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Steganography is the art of concealing communication. That means we send messages in a non-obvious way for outsiders to others. The receiver from the message knows how to apply the code so they can understand our message. You could use an ad in a newspaper and the letters in the ad could be placed in a way that only insiders can read the true message. Those of you who have seen the marvelous movie: “a brilliant mind” know what I am talking about. Another form is when my wife says to me in public, “Honey, I don’t feel like dancing now” Others would think that she doesn’t feel like dancing, I know she simply is bored with where we are and wants to go home.
Encryption can be used (like in the last example) but is, on the other hand, just a tool for Steganographical communication to hide the messages. The main purpose of Steganography is privacy and secrecy of information in abstract form. This means that any form of messages can be hidden in files where they are expected the least like hidden inside a .BMP, .JPG, .MP3, .AVI, etc. This is likely undetectable since this files are very common tools of our everyday life.

The art
Let’s assume you want to hide the extremely and very important message “Hello” in a graphical file. I first create the file. It contains a picture created with asterisk.

**      * *     **      * **    *   *   *   *   *  *    ***     

As you can see, it is a “B” I created here. A remarkable file indeed. Now let’s assume the bits in the picture are either 0 (off) or 1 (On thus forming the *) and the viewer doesn’t know any other value. I name the file, for the remainder of this article, B.Bmp. The bit wise representation of B.BMP would be like this:

PictureBitwise representation**      11000000* *     10100000**      11000000* **    10110000*   *   10001000*   *   10001000*  *    10010000***     11100000

Knowing the structure of the file we can now embed the word “hello”. First of all we read the file and place the content in a string:

lcFileString = FILETOSTR("B.BMP")

Next we place the word “hello” in that string, point of attention here is that I do not disturb the picture.

lcFileString = SUBSTR(lcFileString, 1, 2) + "hello" + SUBSTR(lcFileString, 8)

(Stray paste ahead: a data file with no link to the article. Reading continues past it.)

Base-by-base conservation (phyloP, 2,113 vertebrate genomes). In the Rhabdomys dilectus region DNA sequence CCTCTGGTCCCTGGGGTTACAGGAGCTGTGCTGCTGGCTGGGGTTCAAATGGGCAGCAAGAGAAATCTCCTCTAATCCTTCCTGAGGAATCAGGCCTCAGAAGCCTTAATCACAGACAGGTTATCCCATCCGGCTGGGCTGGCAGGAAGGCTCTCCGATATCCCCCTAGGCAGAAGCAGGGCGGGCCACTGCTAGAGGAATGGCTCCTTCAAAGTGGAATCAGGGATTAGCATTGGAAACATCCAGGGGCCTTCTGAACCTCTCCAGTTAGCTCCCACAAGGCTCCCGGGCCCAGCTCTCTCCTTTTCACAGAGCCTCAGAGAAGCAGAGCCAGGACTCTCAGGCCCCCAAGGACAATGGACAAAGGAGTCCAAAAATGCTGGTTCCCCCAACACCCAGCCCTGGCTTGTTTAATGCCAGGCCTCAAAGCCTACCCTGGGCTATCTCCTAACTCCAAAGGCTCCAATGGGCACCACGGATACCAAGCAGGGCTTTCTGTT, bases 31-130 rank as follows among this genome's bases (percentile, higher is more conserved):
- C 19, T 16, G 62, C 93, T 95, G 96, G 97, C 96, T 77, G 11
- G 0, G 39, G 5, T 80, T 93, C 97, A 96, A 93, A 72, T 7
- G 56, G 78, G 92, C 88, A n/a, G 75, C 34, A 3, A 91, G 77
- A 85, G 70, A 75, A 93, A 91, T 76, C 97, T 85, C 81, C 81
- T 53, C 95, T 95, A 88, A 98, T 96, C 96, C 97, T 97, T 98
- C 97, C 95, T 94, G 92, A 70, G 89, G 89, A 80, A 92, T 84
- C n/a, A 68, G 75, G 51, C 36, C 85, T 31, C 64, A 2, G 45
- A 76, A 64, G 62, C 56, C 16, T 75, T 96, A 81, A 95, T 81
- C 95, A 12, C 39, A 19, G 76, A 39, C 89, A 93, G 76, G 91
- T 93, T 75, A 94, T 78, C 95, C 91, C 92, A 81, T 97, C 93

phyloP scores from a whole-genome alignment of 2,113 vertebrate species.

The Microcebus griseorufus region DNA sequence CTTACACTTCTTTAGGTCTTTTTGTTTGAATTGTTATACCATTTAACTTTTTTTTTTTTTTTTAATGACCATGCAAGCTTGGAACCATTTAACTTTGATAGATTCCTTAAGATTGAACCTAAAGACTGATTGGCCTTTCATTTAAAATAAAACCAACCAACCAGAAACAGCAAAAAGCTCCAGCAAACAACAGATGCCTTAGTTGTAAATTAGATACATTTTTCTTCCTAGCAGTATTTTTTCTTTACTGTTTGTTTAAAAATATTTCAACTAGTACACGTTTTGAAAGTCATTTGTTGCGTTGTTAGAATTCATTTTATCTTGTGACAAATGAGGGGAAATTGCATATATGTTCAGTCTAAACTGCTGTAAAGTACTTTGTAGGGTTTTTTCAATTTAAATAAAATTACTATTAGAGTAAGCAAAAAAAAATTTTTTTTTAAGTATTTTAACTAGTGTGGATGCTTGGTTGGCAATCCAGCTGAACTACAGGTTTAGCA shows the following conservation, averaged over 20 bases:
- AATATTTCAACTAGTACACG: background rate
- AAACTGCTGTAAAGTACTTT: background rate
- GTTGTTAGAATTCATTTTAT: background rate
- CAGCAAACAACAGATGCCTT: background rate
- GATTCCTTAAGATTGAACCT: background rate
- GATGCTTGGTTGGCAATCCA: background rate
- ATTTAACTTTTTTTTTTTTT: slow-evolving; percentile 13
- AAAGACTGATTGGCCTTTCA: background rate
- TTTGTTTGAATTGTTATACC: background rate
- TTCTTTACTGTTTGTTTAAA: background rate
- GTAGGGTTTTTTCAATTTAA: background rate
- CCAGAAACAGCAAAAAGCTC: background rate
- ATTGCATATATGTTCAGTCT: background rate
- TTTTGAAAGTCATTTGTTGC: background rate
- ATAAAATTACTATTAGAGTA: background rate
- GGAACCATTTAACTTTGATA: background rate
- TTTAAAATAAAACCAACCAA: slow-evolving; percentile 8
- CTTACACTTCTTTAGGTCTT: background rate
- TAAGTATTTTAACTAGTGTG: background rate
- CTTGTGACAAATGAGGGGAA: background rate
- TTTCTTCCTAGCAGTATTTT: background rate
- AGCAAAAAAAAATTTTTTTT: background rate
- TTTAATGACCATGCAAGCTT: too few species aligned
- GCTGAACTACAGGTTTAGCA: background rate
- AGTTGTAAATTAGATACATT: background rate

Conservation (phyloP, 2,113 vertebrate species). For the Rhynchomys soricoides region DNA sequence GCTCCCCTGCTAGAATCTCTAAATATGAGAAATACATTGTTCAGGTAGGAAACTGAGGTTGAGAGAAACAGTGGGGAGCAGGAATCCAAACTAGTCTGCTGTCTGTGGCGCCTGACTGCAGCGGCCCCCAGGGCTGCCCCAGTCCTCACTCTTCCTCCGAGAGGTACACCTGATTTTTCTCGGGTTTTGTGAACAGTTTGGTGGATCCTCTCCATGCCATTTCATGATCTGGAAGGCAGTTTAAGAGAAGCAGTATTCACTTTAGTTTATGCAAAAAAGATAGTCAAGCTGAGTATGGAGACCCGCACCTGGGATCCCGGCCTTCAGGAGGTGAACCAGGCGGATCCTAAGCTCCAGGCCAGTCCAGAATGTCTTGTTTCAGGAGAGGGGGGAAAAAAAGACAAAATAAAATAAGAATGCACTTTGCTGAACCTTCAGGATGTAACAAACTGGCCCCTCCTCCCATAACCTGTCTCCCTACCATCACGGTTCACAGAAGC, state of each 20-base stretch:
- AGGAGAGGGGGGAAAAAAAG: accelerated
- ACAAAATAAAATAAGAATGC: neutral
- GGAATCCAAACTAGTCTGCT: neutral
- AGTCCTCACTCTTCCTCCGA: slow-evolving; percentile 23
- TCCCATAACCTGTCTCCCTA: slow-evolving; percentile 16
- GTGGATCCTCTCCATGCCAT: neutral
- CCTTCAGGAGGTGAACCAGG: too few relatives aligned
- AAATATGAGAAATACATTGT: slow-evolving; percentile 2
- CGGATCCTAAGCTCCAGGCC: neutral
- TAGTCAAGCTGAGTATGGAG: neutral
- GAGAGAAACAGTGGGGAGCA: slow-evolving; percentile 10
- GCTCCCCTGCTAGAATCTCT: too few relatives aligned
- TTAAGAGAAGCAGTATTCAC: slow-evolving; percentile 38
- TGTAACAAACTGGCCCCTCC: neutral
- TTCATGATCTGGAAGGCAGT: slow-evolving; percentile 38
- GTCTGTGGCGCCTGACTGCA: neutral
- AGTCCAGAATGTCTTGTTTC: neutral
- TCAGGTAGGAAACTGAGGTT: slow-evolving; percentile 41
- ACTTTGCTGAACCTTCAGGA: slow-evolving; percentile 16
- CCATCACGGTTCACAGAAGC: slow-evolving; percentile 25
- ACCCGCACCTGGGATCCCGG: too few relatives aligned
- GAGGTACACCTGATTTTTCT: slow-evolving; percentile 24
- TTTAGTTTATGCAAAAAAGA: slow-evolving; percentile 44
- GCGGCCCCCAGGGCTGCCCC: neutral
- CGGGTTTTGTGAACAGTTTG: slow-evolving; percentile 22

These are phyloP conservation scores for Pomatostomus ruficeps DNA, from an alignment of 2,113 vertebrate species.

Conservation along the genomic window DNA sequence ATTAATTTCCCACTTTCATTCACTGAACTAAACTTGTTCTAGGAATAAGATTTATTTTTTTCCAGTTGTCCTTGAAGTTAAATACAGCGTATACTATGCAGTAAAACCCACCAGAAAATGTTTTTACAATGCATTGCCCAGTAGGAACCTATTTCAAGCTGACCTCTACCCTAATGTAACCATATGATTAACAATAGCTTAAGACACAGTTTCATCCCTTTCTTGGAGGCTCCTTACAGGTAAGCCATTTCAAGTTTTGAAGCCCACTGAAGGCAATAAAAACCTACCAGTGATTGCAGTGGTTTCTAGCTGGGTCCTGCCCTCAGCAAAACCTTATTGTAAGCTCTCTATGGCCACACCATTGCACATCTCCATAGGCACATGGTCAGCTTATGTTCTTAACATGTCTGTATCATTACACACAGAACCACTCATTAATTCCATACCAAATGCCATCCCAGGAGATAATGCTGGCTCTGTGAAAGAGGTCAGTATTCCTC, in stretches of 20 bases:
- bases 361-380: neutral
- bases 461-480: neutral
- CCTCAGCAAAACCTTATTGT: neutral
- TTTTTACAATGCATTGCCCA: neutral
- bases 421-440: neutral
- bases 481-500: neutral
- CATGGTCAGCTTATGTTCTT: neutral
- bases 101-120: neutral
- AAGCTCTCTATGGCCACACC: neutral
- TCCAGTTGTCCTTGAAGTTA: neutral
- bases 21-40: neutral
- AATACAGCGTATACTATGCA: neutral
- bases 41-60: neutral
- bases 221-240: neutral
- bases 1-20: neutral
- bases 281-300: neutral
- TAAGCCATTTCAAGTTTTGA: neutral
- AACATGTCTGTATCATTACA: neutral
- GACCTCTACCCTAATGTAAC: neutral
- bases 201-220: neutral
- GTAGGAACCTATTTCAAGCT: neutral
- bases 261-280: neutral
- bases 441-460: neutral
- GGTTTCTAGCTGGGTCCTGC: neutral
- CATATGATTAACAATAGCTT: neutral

Now I save the string to a new file, called "bb.bmp"

STRTOFILE(lcFileString, "bb.bmp")

As said, the viewer only knows about 1 and 0 as on or off so it would still display the B as it has no way to interpret the other bits, however, a hex viewer would show the file like:

Bitwise representation010168656c6c6f000100010000000000010100000000000001000101000000000100000001000000010000000100000001000001000000000101010000000000

68, 65, 6c, 6c, 6f is Hex for "hello", even though you might not have greeted anybody like that it still is true. This way you can send messages to others in a concealed way.

A real life example
Now, I think we all agree that there is not much use for placing the word “hello” in a file. But what about a password. As said before, encryption is a tool within Steganography and not necessarily a must.

Let’s take a real picture and insert the word "foxite". For the purpose of that small exercise I took one familiar picture, that of our site and converted it to a BMP file. It is the foxite8.bmp that you can find in the download that goes with this article. Opening it with “ms paint” gives you the familiar picture:

There is a second bitmap as well, it has the name foxite8_2.bmp, This is what it looks like:

Hmmm, not really a difference is there? However, there is another way to look at it, with the HexEdit that ships with VFP. We type:

DO HOME() + "tools\HexEdit\hexedit.app" 

in the command window. The hexeditor starts, we select the foxite8.bmp and take a look at it

starting the hexeditor a second time and opening the foxite8_2.bmp gives the following result:

Think of the possibilities
This is just a basic example of hiding a message. No encryption is being used. Using encryption and having deeper knowledge of the format of a bitmap (or any other filetype) gives you possibilities unforeseen and only limited by your imagination. For more information on bitmap formats you can visit: http://www.daubnet.com/formats/BMP.html. Stay tuned, there is more to tell about this technique. See you in the next article again.

Download code
Click here to download the code that is discussed in this article. The download is a zipfile. Its size is 242,721 bytes.


Mz David has been programming the Fox since 1999. He graduated as a mathematician in 1996. David's main line of business is POS (Point of Sale) and Inventory Systems. He has developped different POSWares in C, Progress, Delphi, FoxDOS 2.6, Clipper and VFP. David currently is the head of the development department of his company Applied Ideas.


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